Thursday, September 11, 2014

A Looming Retirement Crisis if Rauner or Tillman Have Their Way?

Pension Vocabulary: “Looming Retirement Crisis?”

On the heels of the latest WTTW Chicago Tonight debate – a contretemps which found Illinois Policy Institute spokesperson John Tillman promoting the need for public workers' being forced into 410 k programs to (1) save the Illinois pension system, (2) give Illinois public workers the opportunity to control their own retirement destinies, (3) align the public workers retirement programs with the successes of the private worker, etc. – comes a seriously disturbing combination of studies from very disparate sources that indicate the strong possibility of a looming retirement crisis for those heading toward the end of their careers.

The Federal Reserve Board has just recently published its triennial Survey of Consumer Finances.  The report is considered the gold standard for understanding the household finances of American families.   Simultaneously, the Joint Center for Housing Studies of Harvard University delivered the carefully researched challenges America will face meeting the housing needs of an aging population over the next decade(s). 

The full report by Mark Miller, former Sunday editor of the Chicago Sun-Times and specialist on retirement issues, can be found at the link following this blog.  His piece is a sobering assessment of what the future holds for those of us unlucky enough to have been middle to lower middle class during the recession, especially if the end of a career is approaching soon. 

His article also clearly identifies the pitfalls in totally investing one’s future retirement in a system designed to charge for speculation of earned money without regard for significant fluctuations in an individual’s holdings, a system originally designed as a supplementary savings plan:  namely, a 401k.  

“The recession wreaked havoc on the retirement plans of millions of Americans, and two studies released last week suggest that most of us haven't recovered well.

“To be more precise: Middle- and lower-income Americans haven't recovered at all, while the wealthiest households have done fine.

“Harvard found that a third of adults over age 50 pay more than 30 percent of their income for housing - including 37 percent of people over age 80. Harvard defines that group as “housing cost burdened.” Another group of "severely burdened" older Americans spend more than 50 percent of income on housing. That group spends 43 percent less on food, and 59 percent less on healthcare, compared with households that can afford their housing.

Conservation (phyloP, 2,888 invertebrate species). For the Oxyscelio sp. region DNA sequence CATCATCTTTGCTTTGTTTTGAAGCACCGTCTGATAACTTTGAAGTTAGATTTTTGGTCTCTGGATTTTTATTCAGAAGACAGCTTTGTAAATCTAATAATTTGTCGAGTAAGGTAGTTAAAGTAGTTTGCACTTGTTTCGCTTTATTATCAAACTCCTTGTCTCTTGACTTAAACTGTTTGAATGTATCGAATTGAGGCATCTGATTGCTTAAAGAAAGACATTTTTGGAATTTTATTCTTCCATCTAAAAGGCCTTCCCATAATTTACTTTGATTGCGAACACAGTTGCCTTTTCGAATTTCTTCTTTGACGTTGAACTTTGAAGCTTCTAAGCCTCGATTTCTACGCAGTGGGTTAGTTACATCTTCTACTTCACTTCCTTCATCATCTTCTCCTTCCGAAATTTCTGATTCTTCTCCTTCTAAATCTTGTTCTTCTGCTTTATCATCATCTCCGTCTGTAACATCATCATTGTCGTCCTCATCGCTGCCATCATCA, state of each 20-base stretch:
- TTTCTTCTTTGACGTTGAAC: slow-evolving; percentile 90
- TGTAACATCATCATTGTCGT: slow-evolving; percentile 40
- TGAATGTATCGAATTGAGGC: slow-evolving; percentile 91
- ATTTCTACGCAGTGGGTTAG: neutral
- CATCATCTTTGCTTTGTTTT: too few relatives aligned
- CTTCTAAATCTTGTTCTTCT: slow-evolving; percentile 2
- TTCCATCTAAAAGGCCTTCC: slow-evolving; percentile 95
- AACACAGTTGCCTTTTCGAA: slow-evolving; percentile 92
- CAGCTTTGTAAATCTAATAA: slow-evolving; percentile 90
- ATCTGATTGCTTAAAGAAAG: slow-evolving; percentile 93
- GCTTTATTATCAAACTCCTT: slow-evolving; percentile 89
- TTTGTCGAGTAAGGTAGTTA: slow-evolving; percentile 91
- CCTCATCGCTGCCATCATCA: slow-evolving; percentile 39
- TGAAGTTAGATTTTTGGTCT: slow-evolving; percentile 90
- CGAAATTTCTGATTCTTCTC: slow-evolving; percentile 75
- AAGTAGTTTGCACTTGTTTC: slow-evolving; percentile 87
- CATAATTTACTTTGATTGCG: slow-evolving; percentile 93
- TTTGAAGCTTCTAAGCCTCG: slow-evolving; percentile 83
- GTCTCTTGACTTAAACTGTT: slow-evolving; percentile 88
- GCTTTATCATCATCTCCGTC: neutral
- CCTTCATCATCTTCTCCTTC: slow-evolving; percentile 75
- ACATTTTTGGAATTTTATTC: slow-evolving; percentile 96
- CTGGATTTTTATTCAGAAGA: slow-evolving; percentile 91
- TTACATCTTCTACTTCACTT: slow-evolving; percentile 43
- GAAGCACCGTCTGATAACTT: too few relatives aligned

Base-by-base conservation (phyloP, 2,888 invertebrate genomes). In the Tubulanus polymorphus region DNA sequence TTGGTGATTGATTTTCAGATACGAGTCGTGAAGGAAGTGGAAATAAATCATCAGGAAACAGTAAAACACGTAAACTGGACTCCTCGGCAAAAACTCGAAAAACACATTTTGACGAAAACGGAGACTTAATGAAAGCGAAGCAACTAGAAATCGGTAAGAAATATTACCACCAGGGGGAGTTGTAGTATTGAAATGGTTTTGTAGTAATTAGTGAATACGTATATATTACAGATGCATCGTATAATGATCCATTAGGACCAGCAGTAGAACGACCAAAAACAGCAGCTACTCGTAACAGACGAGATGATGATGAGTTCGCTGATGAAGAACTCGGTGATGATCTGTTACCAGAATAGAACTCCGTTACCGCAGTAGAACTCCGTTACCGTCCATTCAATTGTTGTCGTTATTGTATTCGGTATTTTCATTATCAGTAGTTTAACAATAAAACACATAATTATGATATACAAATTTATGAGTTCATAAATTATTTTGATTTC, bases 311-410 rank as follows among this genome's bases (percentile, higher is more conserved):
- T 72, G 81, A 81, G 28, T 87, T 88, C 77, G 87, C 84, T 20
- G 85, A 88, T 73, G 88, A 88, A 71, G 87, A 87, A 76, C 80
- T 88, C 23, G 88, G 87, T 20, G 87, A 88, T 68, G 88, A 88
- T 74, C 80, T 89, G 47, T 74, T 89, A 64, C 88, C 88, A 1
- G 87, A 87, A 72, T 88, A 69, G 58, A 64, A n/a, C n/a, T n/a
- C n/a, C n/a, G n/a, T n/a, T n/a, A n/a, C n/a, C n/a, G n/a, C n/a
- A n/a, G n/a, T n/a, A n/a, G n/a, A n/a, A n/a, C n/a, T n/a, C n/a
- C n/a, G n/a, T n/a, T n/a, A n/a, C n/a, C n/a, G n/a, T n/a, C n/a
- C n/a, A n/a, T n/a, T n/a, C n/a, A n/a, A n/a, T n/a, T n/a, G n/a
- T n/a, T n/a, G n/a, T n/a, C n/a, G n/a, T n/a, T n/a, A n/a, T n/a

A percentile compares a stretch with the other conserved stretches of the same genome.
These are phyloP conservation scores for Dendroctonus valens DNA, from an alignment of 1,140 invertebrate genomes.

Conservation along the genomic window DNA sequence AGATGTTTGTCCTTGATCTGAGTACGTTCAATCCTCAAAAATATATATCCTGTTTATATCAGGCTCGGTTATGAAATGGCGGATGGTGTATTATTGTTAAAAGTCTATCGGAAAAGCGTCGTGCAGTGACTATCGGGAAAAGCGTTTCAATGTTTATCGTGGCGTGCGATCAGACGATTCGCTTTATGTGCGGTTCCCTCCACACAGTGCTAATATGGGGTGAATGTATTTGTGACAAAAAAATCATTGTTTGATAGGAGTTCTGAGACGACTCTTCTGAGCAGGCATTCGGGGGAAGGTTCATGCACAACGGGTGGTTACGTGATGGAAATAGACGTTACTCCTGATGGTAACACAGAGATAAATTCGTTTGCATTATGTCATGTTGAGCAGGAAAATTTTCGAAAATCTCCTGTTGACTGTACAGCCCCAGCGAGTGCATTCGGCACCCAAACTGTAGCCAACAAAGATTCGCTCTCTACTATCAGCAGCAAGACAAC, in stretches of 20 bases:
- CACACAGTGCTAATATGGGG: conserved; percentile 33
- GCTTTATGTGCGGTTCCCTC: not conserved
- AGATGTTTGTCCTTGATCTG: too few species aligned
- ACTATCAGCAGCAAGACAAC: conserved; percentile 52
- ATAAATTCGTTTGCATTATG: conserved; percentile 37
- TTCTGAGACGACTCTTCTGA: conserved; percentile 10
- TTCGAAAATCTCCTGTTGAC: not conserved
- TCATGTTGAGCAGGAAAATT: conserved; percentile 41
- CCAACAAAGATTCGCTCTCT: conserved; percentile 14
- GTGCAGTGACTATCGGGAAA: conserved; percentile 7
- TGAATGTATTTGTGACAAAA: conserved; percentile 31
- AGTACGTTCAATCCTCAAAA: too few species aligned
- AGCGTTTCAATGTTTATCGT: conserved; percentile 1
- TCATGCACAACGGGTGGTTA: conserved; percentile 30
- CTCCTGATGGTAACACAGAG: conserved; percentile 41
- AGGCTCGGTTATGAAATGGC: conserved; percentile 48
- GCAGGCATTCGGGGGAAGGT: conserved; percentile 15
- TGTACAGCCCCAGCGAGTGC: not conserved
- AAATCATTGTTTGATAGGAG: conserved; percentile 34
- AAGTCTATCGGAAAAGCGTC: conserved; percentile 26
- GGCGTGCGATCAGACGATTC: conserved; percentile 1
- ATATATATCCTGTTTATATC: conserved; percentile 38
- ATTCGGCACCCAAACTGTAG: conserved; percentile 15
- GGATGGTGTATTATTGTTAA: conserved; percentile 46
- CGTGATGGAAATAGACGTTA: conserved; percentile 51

“The Federal Reserve findings on middle-class retirement prospects are equally troubling. Despite the economy’s gradual mending, the SCF found a widening gap in income and net worth. The top 10 percent of households was the only income band registering rising income (up 2 percent since 2010). Households between the 40th and 90th percentiles of income saw little change in average real incomes from 2010 to 2013. And the rate of homeownership was 65 percent, down from 69 percent in 2004 and 67 percent in 2010.

“Ownership of retirement plan accounts also fell sharply. In the bottom half of income distribution, just 40 percent of households owned any type of account - IRA, 401(k) or traditional pension - in 2013, down from 48 percent in the 2007 survey. The Fed attributes the drop mainly to declining IRA and 401(k) coverage, since defined benefit coverage remained flat. Meanwhile, coverage in the top half of income distribution was much higher. In the top 10 percent, 95 percent of families are covered.

“Overall, the average value of retirement accounts jumped a substantial 10 percent from 2010 to 2013, to $201,300. The Fed attributed that to the strong stock market and larger contributions. But for the lowest-income group that owned accounts, the average combined IRA and 401(k) value was just $39,100 - and that is down more than 20 percent from 2007.”

Note: Always remember this.  Were the State or Rauner ever able to move public workers to a 401k retirement system, it would not be protected under the Pension Clause.  If the State found that matching contributions to a 401k plus the need for Social Security were too much, the General Assembly could do away with 401k plans altogether. 

Read the entire blog below.


  1. I'm already in the process of procuring a good quality paper box that I can put under a bridge at an intersection with good access to good garbage dumpsters. That's my new retirement plan. I just need enough newspaper to stuff into my shoes to keep my feet warm in the winter.

  2. In the meantime, Anony, I'm also stuffing all my money in my mattress.
    Worked for the grandparents!

  3. Illinois Pension Reform Conspiracy (or why a 401(k) is a foolish option, especially when it’s your only retirement plan).

    Don’t be fooled by Rauner and some Illinois politicians’ saccharine prevarications about stabilizing the public employees’ defined-benefit pension plans. What some of them really want to do is reduce and weaken them so they are inevitably eliminated. Defined-benefit plans are lucrative opportunities for corporate predators: